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Ernie Ensley

"You wouldn't believe the music I have here," said Ernie Ensley.

A Mambo King in His Twilight


Published: November 28, 2004

Andrea Mohin/The New York Times
Some items in the Raices Collection, a Latin music archive where Ernie Ensley's tapes may ultimately be housed.

Fred R. Conrad/The New York Times
About the collection of live mambo and other recordings stacked high in his Bronx apartment.

Fred R. Conrad/The New York Times
Ernie Ensley, a mambo dancer and regular at the Palladium, the center of mambo in New York, taped Tito Puente and other luminaries of the field.

ERNIE ENSLEY'S spare one-bedroom in a Bronx housing complex for the elderly could hardly be further removed from the Palladium, the glamorous nightclub that presided at Broadway and 53rd Street from the 1940's into the 60's.

But sit on the raggedy futon, close your eyes and open your ears, and everything changes. Mr. Ensley, who turned 70 last week, has amassed in his East Tremont apartment an extraordinary collection of the mambo music that was performed at the Palladium and just about every other important Latin club in New York during mambo's heyday and in the decades since.

The items, which include thousands of audiotapes plus videotapes and other material, fill two closets and line a whole side of the living room, while Latin music posters cover most of the walls. In this shrine to mambo, in fact, about the only hint that Mr. Ensley cares about anything else are the photos of his 26-year-old daughter, Onkeea.

For years, Mr. Ensley has received many inquiries about his collection and, for the last few months, he has been negotiating their transfer to the Raices Latin Music Collection, a 16,000-item archive of Afro-Caribbean music based in the Harbor Conservatory for the Performing Arts in East Harlem. In April, Raices received a grant from the Ford Foundation to obtain and preserve the tapes.

Last week, a longstanding verbal agreement between Mr. Ensley and Raices collapsed over Mr. Ensley's proposed consulting fee. But the negotiations will continue, and the outcome of those talks will be of compelling interest not only to aficionados of mambo and of Latin music in general, but also to music historians. While other collections of live mambo recordings may exist in private hands, musicians and officials at Raices say the Ensley tapes may be unique in their scope.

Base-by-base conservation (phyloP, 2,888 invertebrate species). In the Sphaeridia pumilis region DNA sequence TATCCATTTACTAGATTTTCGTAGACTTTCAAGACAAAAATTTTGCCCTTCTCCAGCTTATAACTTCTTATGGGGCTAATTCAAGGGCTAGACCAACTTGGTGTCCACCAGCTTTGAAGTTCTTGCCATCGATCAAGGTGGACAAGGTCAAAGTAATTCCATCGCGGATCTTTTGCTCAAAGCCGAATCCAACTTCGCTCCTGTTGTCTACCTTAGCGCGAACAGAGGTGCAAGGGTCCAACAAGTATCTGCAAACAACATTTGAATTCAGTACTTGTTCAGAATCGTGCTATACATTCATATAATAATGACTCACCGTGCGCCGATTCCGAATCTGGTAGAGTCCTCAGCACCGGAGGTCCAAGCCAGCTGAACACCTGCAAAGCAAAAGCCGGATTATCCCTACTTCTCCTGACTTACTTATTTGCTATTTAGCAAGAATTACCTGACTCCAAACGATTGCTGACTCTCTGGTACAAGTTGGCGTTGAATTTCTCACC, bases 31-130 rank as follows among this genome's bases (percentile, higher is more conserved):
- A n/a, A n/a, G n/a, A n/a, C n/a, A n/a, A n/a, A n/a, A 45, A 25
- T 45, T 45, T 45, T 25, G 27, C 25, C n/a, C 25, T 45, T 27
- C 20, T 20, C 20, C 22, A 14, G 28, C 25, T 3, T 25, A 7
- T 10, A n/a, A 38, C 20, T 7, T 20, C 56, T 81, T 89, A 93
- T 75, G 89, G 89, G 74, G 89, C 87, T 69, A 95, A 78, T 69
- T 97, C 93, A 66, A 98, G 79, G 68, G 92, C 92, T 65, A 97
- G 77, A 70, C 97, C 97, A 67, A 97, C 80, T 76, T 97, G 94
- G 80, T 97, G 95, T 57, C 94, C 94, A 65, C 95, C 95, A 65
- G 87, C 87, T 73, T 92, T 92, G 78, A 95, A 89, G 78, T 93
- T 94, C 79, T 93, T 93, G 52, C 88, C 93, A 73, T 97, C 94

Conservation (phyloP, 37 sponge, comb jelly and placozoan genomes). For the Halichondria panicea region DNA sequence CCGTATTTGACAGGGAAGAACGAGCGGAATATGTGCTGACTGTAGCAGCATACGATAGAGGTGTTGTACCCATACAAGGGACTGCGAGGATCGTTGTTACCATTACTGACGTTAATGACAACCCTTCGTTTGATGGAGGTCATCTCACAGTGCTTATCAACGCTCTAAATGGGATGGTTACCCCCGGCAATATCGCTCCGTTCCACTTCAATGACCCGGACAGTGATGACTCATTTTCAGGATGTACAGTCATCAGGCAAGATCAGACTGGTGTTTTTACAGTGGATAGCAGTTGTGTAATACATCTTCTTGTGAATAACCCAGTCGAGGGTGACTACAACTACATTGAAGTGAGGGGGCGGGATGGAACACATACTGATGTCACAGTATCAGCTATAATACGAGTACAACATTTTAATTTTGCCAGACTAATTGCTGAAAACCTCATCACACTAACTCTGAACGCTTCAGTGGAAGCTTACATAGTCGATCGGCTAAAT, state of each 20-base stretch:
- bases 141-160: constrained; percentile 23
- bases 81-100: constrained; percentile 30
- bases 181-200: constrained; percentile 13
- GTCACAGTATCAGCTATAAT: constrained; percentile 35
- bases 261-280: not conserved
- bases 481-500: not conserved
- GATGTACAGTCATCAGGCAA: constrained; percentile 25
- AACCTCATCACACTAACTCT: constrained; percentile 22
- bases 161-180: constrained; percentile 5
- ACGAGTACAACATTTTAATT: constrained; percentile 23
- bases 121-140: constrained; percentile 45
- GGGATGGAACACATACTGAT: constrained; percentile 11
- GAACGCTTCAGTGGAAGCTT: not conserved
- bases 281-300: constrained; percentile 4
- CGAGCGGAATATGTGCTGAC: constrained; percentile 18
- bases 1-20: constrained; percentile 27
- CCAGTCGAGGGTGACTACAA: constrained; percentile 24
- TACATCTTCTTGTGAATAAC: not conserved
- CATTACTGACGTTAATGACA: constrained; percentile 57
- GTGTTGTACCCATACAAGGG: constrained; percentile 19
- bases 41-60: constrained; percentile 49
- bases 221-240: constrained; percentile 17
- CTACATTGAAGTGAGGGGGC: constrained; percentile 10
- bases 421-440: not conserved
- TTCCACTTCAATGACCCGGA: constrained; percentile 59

"As far as live recordings of so many musicians, bands, special events - it doesn't exist," said Ramon Rodriguez, the Conservatory director. "He has a vast knowledge of where, who and what happened with this music, because he was there."

Robert Farris Thompson, a professor of African and Afro-American studies at Yale who hung out at the Palladium in the 50's and has often invited Mr. Ensley to speak to his classes, agrees with this assessment of the collection. Professor Thompson has heard only samples of the collection, but, he said, "The cultural DNA on what he gave me was so strong, it blew me away."

Even the collector himself is impressed with his holdings. "You wouldn't believe the music I have here," said Mr. Ensley, still graced with his dancer's slender build, as he gazed about his apartment one day recently.

Mr. Ensley did not just document the mambo craze: he was a prominent part of it, a fixture at the Palladium as both a dancer and a recorder of live shows, as well as a D.J. at other spots. Even today, Mr. Ensley is a keeper of the flame, still spinning old mambos and pachangas at Orchard Beach on summer Sundays, and working regularly as a D.J. at clubs catering to the older set.

But the modern scene is just a faint echo of the one that flourished in the 50's and 60's, when dance floors shook with the rhythms of that singular musical style, especially in this city. "Mambo was a tale of many cities," Professor Thompson said, "but the richest vein was New York."

Dancing That Made the Ceiling Shake

In the late 1940's, Dámaso Pérez Prado, a Cuban who had moved to Mexico, experimented with combining Afro-Cuban rhythms with the saxophone and trumpet riffs that were a hallmark of big bands. These innovations, on top of others in Cuba in the previous decades, created what came to be known as mambo, a term derived from an African word meaning "conversation with the gods." Mr. Pérez Prado championed a version of the new sound that was popular on the West Coast, but New York was also a mambo capital.

Mambo was an early Latin crossover success, but unlike so many other crossovers, it did not immediately get watered down for consumption by its new broader audience, at least not in New York. But that did not dim its allure. A 1954 article in Life magazine offered its vast readership - the very definition of mainstream America - step-by-step mambo instructions, along with a photo of Oregon schoolchildren learning mambo in gym class.

Some mambo lyrics made this broad interest explicit, such as these lines from "Mambo a la Savoy," by Machito and His Afro-Cuban Orchestra:

Here's the latest dance creation, it's not a fad, the real sensation

Latins can do it, you can do it too.

It was started by a Latin, who brought

the dance to old Manhattan

And he called it Mambo a la Savoy.

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